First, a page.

It seems like a good time at the eatery. I can only imagine your thoughts as you were in the ladies room. I find the fact that you are more often referred to as a woman than a man to be interesting and that your wife and your male friend just pass it off as not being a big deal.

    There are some parts of western NJ that are pretty. I do not know the Flemington area other than when I drive through it on the highway. The Jersey shore, however, is another issue. You may have noticed that the local denizens will refer to themselves based on the mile marker of their exit on the Garden State Parkway. Down the Cape you may have seen cars with bumper stickers that read "Mile 0". Up in my neck of the shore you will see a lot of people with "Exit 98" decals on their cars.

    1. We hope to one day get to some more lighthouses - particularly ones that we can go into.

      I did get quite a bit of "sir" on this trip, since folks we were with know me as a guy. But I'm satisfied being accepted as female by those who don't know me. And I think the guy we were with simply accepted the "miss-identification" as a factor of my long hair and purse. It was fun to be assigned to the women's room!

      Strangely enough, I was so busy trying to avoid being run over by errant NJ drivers (who seem to like passing already-speeding cars on hilly curves with double solid lines) and my wife was so busy trying to read maps, that we didn't notice the Mile marker phenomenon. We'll be on the look out next time!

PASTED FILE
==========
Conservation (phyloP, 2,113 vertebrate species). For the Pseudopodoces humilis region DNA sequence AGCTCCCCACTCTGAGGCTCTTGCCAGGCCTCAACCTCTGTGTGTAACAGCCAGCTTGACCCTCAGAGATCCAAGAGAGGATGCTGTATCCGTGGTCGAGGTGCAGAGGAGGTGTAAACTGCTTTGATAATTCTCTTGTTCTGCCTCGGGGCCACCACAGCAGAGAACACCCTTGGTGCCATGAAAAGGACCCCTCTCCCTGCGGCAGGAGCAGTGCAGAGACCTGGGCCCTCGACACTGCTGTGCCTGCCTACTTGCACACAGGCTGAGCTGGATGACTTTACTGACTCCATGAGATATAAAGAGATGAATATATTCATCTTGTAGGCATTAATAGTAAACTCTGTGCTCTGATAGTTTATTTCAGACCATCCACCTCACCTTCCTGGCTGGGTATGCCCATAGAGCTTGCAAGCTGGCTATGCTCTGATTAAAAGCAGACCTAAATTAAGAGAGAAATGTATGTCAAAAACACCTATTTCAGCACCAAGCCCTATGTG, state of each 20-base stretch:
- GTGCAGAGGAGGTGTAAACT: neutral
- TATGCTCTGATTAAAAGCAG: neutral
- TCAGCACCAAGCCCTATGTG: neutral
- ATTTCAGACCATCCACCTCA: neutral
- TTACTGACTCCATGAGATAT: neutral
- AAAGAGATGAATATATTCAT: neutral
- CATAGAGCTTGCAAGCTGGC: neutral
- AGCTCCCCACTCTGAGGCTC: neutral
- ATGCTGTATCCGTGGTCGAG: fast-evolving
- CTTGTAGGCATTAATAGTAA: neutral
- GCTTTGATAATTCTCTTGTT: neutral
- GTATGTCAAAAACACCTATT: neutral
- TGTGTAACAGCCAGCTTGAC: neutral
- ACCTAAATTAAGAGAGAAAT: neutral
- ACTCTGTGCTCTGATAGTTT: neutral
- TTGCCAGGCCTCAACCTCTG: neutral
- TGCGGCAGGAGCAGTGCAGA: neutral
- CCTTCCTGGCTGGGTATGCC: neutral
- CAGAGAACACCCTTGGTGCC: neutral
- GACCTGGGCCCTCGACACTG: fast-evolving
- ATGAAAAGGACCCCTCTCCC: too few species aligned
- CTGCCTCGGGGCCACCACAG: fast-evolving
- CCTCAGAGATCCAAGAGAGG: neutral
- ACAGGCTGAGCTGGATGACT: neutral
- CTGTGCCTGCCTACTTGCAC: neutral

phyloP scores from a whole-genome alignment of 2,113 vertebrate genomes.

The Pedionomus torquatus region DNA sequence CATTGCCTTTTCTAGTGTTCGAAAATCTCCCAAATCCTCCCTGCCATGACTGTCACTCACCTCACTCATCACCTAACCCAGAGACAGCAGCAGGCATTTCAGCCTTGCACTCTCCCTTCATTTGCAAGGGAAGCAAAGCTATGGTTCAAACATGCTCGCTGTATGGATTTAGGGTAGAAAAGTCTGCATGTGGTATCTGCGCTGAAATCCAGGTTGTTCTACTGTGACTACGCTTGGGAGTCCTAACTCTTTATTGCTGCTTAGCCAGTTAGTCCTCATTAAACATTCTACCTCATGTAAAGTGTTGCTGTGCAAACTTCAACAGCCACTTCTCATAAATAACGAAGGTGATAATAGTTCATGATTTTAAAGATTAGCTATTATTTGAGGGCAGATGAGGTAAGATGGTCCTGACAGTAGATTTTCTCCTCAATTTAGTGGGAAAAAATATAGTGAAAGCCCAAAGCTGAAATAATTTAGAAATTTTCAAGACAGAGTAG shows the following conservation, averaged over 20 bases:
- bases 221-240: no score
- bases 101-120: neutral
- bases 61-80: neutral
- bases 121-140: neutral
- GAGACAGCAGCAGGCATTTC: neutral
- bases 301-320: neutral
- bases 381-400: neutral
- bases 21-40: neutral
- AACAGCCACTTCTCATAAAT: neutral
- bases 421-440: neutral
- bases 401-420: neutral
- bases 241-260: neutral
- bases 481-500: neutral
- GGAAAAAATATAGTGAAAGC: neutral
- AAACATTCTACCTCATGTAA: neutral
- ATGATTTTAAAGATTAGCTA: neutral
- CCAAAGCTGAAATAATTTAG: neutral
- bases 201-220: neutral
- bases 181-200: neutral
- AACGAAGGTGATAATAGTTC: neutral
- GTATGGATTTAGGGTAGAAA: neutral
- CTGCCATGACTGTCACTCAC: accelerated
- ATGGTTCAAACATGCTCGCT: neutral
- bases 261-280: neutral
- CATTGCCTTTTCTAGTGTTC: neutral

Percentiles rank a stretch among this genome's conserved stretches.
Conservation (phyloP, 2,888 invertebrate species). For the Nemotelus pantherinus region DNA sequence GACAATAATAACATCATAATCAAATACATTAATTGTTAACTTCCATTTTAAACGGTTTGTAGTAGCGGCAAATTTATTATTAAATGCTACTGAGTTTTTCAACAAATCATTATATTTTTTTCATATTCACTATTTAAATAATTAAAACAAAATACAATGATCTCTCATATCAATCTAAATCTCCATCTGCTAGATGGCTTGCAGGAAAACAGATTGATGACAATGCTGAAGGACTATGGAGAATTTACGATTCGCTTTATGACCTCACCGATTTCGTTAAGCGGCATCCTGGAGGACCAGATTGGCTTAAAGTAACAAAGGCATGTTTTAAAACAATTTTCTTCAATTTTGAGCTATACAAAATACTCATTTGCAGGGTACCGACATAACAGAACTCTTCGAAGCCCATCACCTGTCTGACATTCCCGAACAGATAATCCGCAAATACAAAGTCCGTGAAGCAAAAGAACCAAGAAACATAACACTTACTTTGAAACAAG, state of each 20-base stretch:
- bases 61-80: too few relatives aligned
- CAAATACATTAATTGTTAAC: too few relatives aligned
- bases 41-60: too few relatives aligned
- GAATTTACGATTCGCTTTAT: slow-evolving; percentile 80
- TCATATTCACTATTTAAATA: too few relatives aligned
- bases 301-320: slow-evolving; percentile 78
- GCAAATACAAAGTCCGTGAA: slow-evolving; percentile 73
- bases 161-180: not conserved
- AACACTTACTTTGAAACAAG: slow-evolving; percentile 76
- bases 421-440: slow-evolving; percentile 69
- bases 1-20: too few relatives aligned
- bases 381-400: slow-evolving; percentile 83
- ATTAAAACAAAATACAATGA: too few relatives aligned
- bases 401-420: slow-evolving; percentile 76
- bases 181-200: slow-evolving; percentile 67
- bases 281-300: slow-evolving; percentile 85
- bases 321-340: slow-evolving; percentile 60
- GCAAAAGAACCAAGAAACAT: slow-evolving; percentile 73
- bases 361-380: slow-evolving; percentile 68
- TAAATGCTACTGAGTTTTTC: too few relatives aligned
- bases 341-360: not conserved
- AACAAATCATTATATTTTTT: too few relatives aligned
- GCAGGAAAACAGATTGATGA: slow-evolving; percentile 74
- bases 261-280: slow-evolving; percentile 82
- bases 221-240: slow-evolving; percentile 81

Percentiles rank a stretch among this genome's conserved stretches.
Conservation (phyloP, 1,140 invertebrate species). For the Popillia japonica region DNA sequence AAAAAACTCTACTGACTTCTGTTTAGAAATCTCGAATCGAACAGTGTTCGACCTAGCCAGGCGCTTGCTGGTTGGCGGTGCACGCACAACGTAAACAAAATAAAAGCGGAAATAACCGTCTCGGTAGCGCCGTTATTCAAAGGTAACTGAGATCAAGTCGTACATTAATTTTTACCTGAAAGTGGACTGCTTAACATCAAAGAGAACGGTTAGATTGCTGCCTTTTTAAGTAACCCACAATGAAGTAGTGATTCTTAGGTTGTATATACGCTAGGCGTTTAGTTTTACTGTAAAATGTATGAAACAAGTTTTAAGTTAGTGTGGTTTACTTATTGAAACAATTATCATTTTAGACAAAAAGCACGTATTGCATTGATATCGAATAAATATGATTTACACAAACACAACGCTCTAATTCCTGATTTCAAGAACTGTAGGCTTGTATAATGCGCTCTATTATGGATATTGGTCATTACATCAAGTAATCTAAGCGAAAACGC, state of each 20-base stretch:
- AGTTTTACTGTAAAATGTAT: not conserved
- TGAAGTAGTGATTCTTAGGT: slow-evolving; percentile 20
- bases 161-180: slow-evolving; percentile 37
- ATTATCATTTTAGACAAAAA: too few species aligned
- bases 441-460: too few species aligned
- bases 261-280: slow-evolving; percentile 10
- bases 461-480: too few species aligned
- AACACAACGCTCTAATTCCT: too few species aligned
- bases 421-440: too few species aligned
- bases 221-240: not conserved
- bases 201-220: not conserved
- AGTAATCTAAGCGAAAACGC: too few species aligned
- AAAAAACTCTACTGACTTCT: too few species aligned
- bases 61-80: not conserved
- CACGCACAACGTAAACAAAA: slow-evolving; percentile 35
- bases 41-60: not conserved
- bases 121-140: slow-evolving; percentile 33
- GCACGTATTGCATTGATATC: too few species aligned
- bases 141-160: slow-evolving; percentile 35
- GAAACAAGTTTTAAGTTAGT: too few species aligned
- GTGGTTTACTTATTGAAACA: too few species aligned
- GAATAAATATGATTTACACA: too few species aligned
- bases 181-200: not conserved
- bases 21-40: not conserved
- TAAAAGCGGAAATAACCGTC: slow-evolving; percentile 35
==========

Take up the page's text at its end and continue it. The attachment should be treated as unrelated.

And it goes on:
2. Jersey drivers are the total pits. If you are ever stopped for a light and do not hit the gas a second before the light turns green you are likely to get the Jersey beep

    1. We weren't in center city, thus that didn't happen to us. But they showed many other forms of impatience, such as tailgating our car going 67 in a 65 zone, so closely that if I had been in reverse, the proximity alarm would have been buzzing...I estimate 1 to 2 feet off our bumper. You couldn't see his headlights or grille. This happened a lot. Had I been forced to hit the brakes, there would have undoubtedly been a wreck. And we were unsafely passed many, MANY times. I got used to hearing tires screech behind me as I stopped for red lights (the other drivers weren't happy campers.)

      Note: that also happened in Delaware a lot. There are many ex-Jerseyites who moved to Delaware because of much lower taxes. And old driving habits die hard. Let's just hope those old habits don't cause others to die hard!